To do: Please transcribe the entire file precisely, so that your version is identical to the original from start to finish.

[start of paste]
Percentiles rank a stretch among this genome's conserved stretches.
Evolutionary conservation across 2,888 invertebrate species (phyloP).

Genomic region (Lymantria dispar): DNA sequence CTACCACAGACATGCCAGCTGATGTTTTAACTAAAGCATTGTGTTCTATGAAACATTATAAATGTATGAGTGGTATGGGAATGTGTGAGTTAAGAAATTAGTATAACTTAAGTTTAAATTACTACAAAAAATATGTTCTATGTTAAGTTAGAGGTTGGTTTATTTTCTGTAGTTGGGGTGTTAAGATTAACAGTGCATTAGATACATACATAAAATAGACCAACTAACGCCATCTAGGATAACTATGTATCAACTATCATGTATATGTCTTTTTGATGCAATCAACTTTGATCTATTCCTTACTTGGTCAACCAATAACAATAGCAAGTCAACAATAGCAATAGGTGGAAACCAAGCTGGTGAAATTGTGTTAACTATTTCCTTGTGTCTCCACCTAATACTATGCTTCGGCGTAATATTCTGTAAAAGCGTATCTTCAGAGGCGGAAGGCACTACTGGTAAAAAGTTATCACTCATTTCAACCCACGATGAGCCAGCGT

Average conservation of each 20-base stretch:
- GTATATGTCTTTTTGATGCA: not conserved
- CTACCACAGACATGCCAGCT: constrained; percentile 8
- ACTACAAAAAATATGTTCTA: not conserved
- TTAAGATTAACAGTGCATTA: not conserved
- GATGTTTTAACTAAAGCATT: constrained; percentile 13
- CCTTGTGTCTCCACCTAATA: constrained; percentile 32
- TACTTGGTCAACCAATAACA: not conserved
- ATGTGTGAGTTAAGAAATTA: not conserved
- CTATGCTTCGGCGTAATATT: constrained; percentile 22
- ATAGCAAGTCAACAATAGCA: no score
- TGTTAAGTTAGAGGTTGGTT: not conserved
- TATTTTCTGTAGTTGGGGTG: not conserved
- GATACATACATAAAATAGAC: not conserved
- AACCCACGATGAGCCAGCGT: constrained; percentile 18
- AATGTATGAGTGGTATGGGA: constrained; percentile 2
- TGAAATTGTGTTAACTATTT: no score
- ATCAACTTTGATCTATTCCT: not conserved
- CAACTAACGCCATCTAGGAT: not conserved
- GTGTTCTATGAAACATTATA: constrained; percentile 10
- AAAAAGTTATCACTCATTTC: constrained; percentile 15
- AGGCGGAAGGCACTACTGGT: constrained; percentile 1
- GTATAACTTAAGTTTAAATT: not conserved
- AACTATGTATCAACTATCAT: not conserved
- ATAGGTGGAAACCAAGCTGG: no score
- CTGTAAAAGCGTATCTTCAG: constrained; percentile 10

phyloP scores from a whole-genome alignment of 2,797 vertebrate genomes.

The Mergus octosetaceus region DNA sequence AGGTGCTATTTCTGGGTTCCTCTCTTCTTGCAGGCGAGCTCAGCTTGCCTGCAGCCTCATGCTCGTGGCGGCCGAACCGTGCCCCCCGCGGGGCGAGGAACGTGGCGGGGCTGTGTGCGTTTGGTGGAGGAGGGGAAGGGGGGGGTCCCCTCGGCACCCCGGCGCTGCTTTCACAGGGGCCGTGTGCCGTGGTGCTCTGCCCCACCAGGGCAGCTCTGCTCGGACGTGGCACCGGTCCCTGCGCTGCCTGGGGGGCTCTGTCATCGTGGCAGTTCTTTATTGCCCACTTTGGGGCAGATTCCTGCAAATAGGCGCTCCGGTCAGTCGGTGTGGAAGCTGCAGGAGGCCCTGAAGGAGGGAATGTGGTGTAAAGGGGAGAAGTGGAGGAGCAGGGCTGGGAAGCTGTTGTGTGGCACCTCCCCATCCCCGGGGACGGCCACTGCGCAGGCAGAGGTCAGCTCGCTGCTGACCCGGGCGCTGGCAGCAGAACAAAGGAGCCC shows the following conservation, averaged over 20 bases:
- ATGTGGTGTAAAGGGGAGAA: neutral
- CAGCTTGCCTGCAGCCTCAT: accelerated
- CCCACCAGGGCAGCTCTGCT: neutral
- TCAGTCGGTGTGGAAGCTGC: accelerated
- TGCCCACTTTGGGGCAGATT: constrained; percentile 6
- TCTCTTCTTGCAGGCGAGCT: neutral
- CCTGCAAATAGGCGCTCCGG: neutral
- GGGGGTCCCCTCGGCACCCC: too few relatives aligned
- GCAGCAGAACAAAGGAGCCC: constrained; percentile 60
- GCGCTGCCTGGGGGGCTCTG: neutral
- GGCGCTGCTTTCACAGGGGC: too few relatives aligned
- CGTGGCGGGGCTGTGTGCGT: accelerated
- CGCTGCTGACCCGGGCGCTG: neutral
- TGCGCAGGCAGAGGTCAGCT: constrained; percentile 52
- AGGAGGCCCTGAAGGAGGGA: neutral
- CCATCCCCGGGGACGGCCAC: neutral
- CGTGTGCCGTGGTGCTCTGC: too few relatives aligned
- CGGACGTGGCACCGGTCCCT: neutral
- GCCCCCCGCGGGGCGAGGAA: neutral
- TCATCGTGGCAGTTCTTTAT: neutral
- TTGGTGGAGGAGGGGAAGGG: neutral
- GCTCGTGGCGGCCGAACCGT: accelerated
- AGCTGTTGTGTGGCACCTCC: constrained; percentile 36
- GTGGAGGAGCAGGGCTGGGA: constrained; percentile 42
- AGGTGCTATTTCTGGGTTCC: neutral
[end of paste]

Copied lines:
Percentiles rank a stretch among this genome's conserved stretches.
Evolutionary conservation across 2,888 invertebrate species (phyloP).

Genomic region (Lymantria dispar): DNA sequence CTACCACAGACATGCCAGCTGATGTTTTAACTAAAGCATTGTGTTCTATGAAACATTATAAATGTATGAGTGGTATGGGAATGTGTGAGTTAAGAAATTAGTATAACTTAAGTTTAAATTACTACAAAAAATATGTTCTATGTTAAGTTAGAGGTTGGTTTATTTTCTGTAGTTGGGGTGTTAAGATTAACAGTGCATTAGATACATACATAAAATAGACCAACTAACGCCATCTAGGATAACTATGTATCAACTATCATGTATATGTCTTTTTGATGCAATCAACTTTGATCTATTCCTTACTTGGTCAACCAATAACAATAGCAAGTCAACAATAGCAATAGGTGGAAACCAAGCTGGTGAAATTGTGTTAACTATTTCCTTGTGTCTCCACCTAATACTATGCTTCGGCGTAATATTCTGTAAAAGCGTATCTTCAGAGGCGGAAGGCACTACTGGTAAAAAGTTATCACTCATTTCAACCCACGATGAGCCAGCGT

Average conservation of each 20-base stretch:
- GTATATGTCTTTTTGATGCA: not conserved
- CTACCACAGACATGCCAGCT: constrained; percentile 8
- ACTACAAAAAATATGTTCTA: not conserved
- TTAAGATTAACAGTGCATTA: not conserved
- GATGTTTTAACTAAAGCATT: constrained; percentile 13
- CCTTGTGTCTCCACCTAATA: constrained; percentile 32
- TACTTGGTCAACCAATAACA: not conserved
- ATGTGTGAGTTAAGAAATTA: not conserved
- CTATGCTTCGGCGTAATATT: constrained; percentile 22
- ATAGCAAGTCAACAATAGCA: no score
- TGTTAAGTTAGAGGTTGGTT: not conserved
- TATTTTCTGTAGTTGGGGTG: not conserved
- GATACATACATAAAATAGAC: not conserved
- AACCCACGATGAGCCAGCGT: constrained; percentile 18
- AATGTATGAGTGGTATGGGA: constrained; percentile 2
- TGAAATTGTGTTAACTATTT: no score
- ATCAACTTTGATCTATTCCT: not conserved
- CAACTAACGCCATCTAGGAT: not conserved
- GTGTTCTATGAAACATTATA: constrained; percentile 10
- AAAAAGTTATCACTCATTTC: constrained; percentile 15
- AGGCGGAAGGCACTACTGGT: constrained; percentile 1
- GTATAACTTAAGTTTAAATT: not conserved
- AACTATGTATCAACTATCAT: not conserved
- ATAGGTGGAAACCAAGCTGG: no score
- CTGTAAAAGCGTATCTTCAG: constrained; percentile 10

phyloP scores from a whole-genome alignment of 2,797 vertebrate genomes.

The Mergus octosetaceus region DNA sequence AGGTGCTATTTCTGGGTTCCTCTCTTCTTGCAGGCGAGCTCAGCTTGCCTGCAGCCTCATGCTCGTGGCGGCCGAACCGTGCCCCCCGCGGGGCGAGGAACGTGGCGGGGCTGTGTGCGTTTGGTGGAGGAGGGGAAGGGGGGGGTCCCCTCGGCACCCCGGCGCTGCTTTCACAGGGGCCGTGTGCCGTGGTGCTCTGCCCCACCAGGGCAGCTCTGCTCGGACGTGGCACCGGTCCCTGCGCTGCCTGGGGGGCTCTGTCATCGTGGCAGTTCTTTATTGCCCACTTTGGGGCAGATTCCTGCAAATAGGCGCTCCGGTCAGTCGGTGTGGAAGCTGCAGGAGGCCCTGAAGGAGGGAATGTGGTGTAAAGGGGAGAAGTGGAGGAGCAGGGCTGGGAAGCTGTTGTGTGGCACCTCCCCATCCCCGGGGACGGCCACTGCGCAGGCAGAGGTCAGCTCGCTGCTGACCCGGGCGCTGGCAGCAGAACAAAGGAGCCC shows the following conservation, averaged over 20 bases:
- ATGTGGTGTAAAGGGGAGAA: neutral
- CAGCTTGCCTGCAGCCTCAT: accelerated
- CCCACCAGGGCAGCTCTGCT: neutral
- TCAGTCGGTGTGGAAGCTGC: accelerated
- TGCCCACTTTGGGGCAGATT: constrained; percentile 6
- TCTCTTCTTGCAGGCGAGCT: neutral
- CCTGCAAATAGGCGCTCCGG: neutral
- GGGGGTCCCCTCGGCACCCC: too few relatives aligned
- GCAGCAGAACAAAGGAGCCC: constrained; percentile 60
- GCGCTGCCTGGGGGGCTCTG: neutral
- GGCGCTGCTTTCACAGGGGC: too few relatives aligned
- CGTGGCGGGGCTGTGTGCGT: accelerated
- CGCTGCTGACCCGGGCGCTG: neutral
- TGCGCAGGCAGAGGTCAGCT: constrained; percentile 52
- AGGAGGCCCTGAAGGAGGGA: neutral
- CCATCCCCGGGGACGGCCAC: neutral
- CGTGTGCCGTGGTGCTCTGC: too few relatives aligned
- CGGACGTGGCACCGGTCCCT: neutral
- GCCCCCCGCGGGGCGAGGAA: neutral
- TCATCGTGGCAGTTCTTTAT: neutral
- TTGGTGGAGGAGGGGAAGGG: neutral
- GCTCGTGGCGGCCGAACCGT: accelerated
- AGCTGTTGTGTGGCACCTCC: constrained; percentile 36
- GTGGAGGAGCAGGGCTGGGA: constrained; percentile 42
- AGGTGCTATTTCTGGGTTCC: neutral